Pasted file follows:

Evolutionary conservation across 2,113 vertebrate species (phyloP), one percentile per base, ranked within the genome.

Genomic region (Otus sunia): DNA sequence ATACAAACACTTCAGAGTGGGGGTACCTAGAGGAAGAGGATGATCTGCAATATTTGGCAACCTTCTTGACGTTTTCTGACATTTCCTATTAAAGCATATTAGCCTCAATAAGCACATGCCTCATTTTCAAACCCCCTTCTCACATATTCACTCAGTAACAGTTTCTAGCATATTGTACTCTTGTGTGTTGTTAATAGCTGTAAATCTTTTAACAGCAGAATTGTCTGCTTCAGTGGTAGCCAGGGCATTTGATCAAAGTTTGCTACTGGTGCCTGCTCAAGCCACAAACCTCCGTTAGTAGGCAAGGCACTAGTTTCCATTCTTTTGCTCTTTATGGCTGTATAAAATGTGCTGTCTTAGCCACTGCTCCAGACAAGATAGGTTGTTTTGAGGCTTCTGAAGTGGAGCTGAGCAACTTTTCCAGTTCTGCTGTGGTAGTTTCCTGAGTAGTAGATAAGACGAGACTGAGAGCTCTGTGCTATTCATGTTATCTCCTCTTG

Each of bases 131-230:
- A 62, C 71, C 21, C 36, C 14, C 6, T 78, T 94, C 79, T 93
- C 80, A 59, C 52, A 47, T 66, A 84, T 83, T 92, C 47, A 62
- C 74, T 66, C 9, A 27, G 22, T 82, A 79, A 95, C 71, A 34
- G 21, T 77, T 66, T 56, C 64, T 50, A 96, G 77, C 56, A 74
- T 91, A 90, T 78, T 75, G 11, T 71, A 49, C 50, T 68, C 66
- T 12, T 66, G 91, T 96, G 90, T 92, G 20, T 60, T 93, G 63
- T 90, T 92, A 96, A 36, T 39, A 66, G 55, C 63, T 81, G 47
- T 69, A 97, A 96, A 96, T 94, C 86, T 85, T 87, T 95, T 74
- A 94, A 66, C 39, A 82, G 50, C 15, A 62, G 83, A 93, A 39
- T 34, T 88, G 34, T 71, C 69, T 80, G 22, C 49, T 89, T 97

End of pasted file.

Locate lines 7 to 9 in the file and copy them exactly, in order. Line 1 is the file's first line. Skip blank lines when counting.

- G 21, T 77, T 66, T 56, C 64, T 50, A 96, G 77, C 56, A 74
- T 91, A 90, T 78, T 75, G 11, T 71, A 49, C 50, T 68, C 66
- T 12, T 66, G 91, T 96, G 90, T 92, G 20, T 60, T 93, G 63